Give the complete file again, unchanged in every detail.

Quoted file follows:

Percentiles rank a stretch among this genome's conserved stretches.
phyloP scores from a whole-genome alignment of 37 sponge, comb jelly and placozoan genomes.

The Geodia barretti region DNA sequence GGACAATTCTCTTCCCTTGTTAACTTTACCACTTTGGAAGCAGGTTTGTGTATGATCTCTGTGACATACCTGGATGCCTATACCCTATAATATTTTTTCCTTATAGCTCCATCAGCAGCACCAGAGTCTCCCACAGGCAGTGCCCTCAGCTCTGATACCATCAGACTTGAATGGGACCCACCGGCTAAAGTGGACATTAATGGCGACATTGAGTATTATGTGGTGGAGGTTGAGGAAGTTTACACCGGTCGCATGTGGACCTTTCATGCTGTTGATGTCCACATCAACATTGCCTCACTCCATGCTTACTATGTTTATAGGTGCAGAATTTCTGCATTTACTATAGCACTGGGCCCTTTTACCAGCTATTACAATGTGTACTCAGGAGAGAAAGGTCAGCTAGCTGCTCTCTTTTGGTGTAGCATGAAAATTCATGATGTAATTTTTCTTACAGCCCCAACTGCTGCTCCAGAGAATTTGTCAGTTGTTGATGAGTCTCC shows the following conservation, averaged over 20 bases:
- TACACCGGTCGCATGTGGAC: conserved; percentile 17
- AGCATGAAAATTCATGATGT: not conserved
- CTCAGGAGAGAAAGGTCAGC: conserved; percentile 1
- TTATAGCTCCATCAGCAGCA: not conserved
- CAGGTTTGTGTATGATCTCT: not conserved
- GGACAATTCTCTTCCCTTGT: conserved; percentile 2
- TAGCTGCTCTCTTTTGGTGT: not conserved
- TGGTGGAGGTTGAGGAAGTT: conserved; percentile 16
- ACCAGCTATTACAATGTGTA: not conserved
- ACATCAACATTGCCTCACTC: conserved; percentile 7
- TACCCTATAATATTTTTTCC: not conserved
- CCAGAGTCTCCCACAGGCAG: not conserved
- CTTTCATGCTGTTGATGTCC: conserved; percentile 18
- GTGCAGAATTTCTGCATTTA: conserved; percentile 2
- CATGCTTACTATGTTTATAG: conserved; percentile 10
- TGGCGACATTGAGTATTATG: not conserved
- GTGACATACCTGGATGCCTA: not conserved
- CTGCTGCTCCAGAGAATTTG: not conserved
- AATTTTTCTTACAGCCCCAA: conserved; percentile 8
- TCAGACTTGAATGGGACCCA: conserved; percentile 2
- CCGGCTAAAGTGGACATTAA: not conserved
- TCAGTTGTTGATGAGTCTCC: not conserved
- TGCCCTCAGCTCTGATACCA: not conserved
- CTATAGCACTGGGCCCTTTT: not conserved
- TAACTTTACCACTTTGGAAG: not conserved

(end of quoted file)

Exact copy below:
Percentiles rank a stretch among this genome's conserved stretches.
phyloP scores from a whole-genome alignment of 37 sponge, comb jelly and placozoan genomes.

The Geodia barretti region DNA sequence GGACAATTCTCTTCCCTTGTTAACTTTACCACTTTGGAAGCAGGTTTGTGTATGATCTCTGTGACATACCTGGATGCCTATACCCTATAATATTTTTTCCTTATAGCTCCATCAGCAGCACCAGAGTCTCCCACAGGCAGTGCCCTCAGCTCTGATACCATCAGACTTGAATGGGACCCACCGGCTAAAGTGGACATTAATGGCGACATTGAGTATTATGTGGTGGAGGTTGAGGAAGTTTACACCGGTCGCATGTGGACCTTTCATGCTGTTGATGTCCACATCAACATTGCCTCACTCCATGCTTACTATGTTTATAGGTGCAGAATTTCTGCATTTACTATAGCACTGGGCCCTTTTACCAGCTATTACAATGTGTACTCAGGAGAGAAAGGTCAGCTAGCTGCTCTCTTTTGGTGTAGCATGAAAATTCATGATGTAATTTTTCTTACAGCCCCAACTGCTGCTCCAGAGAATTTGTCAGTTGTTGATGAGTCTCC shows the following conservation, averaged over 20 bases:
- TACACCGGTCGCATGTGGAC: conserved; percentile 17
- AGCATGAAAATTCATGATGT: not conserved
- CTCAGGAGAGAAAGGTCAGC: conserved; percentile 1
- TTATAGCTCCATCAGCAGCA: not conserved
- CAGGTTTGTGTATGATCTCT: not conserved
- GGACAATTCTCTTCCCTTGT: conserved; percentile 2
- TAGCTGCTCTCTTTTGGTGT: not conserved
- TGGTGGAGGTTGAGGAAGTT: conserved; percentile 16
- ACCAGCTATTACAATGTGTA: not conserved
- ACATCAACATTGCCTCACTC: conserved; percentile 7
- TACCCTATAATATTTTTTCC: not conserved
- CCAGAGTCTCCCACAGGCAG: not conserved
- CTTTCATGCTGTTGATGTCC: conserved; percentile 18
- GTGCAGAATTTCTGCATTTA: conserved; percentile 2
- CATGCTTACTATGTTTATAG: conserved; percentile 10
- TGGCGACATTGAGTATTATG: not conserved
- GTGACATACCTGGATGCCTA: not conserved
- CTGCTGCTCCAGAGAATTTG: not conserved
- AATTTTTCTTACAGCCCCAA: conserved; percentile 8
- TCAGACTTGAATGGGACCCA: conserved; percentile 2
- CCGGCTAAAGTGGACATTAA: not conserved
- TCAGTTGTTGATGAGTCTCC: not conserved
- TGCCCTCAGCTCTGATACCA: not conserved
- CTATAGCACTGGGCCCTTTT: not conserved
- TAACTTTACCACTTTGGAAG: not conserved